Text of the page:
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Teaching English in Cairo, Egypt: Alumni Q&A with Blake Edwards
Written by: Blake Edwards
Last Updated: December 18, 2020
What is your citizenship?
What city and state are you from?
How old are you?
What is your education level and background?
Master's Degree or Higher
Have you traveled abroad in the past?
I had previously studied abroad
If you have traveled abroad in the past, where have you been?
Spain, UK, France, Germany, Italy, Morocco, Mexico, Haiti, Costa Rica, Egypt.
If you have studied abroad in the past, where did you study?
What sparked your interest in going to teach English abroad?
My interest was in living in the Middle East. Teaching English in Cairo, Egypt provided a way to make that happen.
What were some of your concerns before teaching English in Cairo, Egypt?
That I wouldn't enjoy teaching.
What did your friends and family think about you moving and teaching English abroad in Egypt?
They were supportive, but because I was moving to Egypt, they were also apprehensive.
Why did you decide to get TEFL certified and why did you choose International TEFL Academy?
I decided to get certified because most employers I was seeing online required it. I chose International TEFL Academy because the class was available online (I was already abroad when I started), and because the price was right.
Which TEFL certification course did you take?
Online TEFL Certification Class.
How did you like your Online TEFL Certification Course?
I liked it. I did feel sometimes like I was just doing it to get it done. I think my experience would have been different if I'd still been in the U.S., preparing to leave. Since I was already here and already teaching, I didn't have the luxury of thinking deeply about how and what I wanted to teach. I was doing the lessons sometimes knowing I had to teach a class a few hours later at 6:00, which put a different spin on things.
Since I already knew where my students were, what we were studying, what they needed, etc., reading material on, say, the psychology of language learning could feel like a waste of time. That said, much of the material did make me think about important issues. I filed away some of my assignments to use in the future, and the "resources" tab came in handy in a couple of my classes.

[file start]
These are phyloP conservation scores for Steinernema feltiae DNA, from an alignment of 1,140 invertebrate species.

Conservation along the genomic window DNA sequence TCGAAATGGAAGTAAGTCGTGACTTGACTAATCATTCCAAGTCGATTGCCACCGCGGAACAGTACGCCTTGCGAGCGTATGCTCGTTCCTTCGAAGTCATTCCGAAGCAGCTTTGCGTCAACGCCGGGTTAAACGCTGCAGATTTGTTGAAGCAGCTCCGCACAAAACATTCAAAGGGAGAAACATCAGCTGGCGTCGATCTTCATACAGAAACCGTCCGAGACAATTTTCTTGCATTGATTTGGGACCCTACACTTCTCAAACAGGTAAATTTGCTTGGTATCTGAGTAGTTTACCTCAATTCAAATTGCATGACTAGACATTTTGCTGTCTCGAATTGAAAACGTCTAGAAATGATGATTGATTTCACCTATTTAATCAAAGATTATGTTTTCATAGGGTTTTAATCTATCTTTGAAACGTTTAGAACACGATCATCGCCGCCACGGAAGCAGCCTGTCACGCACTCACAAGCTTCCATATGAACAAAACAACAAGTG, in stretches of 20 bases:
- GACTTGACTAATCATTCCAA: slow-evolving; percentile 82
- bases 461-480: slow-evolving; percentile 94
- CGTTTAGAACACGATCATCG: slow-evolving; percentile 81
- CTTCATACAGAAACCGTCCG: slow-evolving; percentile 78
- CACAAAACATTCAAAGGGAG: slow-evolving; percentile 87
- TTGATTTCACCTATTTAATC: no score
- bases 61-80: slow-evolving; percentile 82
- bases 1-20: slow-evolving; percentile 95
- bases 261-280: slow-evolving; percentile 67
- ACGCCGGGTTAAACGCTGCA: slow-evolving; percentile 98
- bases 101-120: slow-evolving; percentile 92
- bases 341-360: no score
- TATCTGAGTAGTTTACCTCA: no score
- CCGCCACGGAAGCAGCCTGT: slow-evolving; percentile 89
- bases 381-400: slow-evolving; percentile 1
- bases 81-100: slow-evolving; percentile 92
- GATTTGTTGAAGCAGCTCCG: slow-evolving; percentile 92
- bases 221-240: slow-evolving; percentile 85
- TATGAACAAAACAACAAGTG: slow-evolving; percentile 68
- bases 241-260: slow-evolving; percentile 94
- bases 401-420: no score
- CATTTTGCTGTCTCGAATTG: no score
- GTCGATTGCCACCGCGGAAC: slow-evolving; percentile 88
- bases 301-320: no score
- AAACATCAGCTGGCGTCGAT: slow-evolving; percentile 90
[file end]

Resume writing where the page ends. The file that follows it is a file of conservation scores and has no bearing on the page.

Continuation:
How has your TEFL training helped you in your current teaching position?
The certificate itself gave me a boost when I was hired (even though I was still in the process of obtaining it). And, as I said, some of the assignments were useful to me as future lesson plans. The resources (prefixes document, suffixes document, etc.) were also helpful.
Which city and country did you decide to teach English abroad in and why?
I am teaching English in Cairo, Egypt: I'm very interested in the politics of the Arab Spring, and in Egyptian politics in particular.
How long have you been in this country and how long do you plan to stay?
I've been here 2 months. I plan on staying through the end of 2014.
How did you secure your English teaching job in Egypt?
A friend referred me to an institute.
What school, company, or program are you working for?
How did you get your work visa? If you didn't get a work visa, please elaborate on working under the table without a work visa.
I am here on a tourist visa. As far as "working under the table," there's not much to elaborate on. NGC hands me an envelope of cash at the end of every month. This is standard practice in Egypt for English teachers. It's standard practice for a lot of things, actually.
Tell us about your English teaching job in Cairo, Egypt!
NGC, my employer, is a language and business skills institute that serves primarily university students and professionals with courses at night. Currently, I work 12 hours per week for 60 EGP an hour (roughly 8.50 USD). This isn't much, of course, but my English teaching is supplemental to freelance writing, editing, and social media work I do for several companies back in the U.S. I'm not saving any money, and I don't think it would be easy for an English teacher to do so in Egypt without working significant hours.
I have a friend here who has saved quite a bit of money teaching English in Cairo, but he's been here a long time, has a significant book of private tutoring and consulting business, and works LIKE A DOG.
Don't come to Egypt if you're trying to save money. Do, however, come to Egypt if you're willing to put student loans in forbearance and have an experience worth, by a factor of ten, the amount of money you're not saving.
How did you find somewhere to live and what is it like? Do you have roommates?
I live in a fantastic building right outside the gates to the Sphinx. I can almost throw a rock and hit the pyramids from my rooftop. I found the place on airbnb.com. I don't have a roommate, but the owner uses the second room in my apartment for travelers passing through.
Please explain the cultural aspects, public transportation, nightlife, social activities, food, expat community, dating scene, etc. about your country: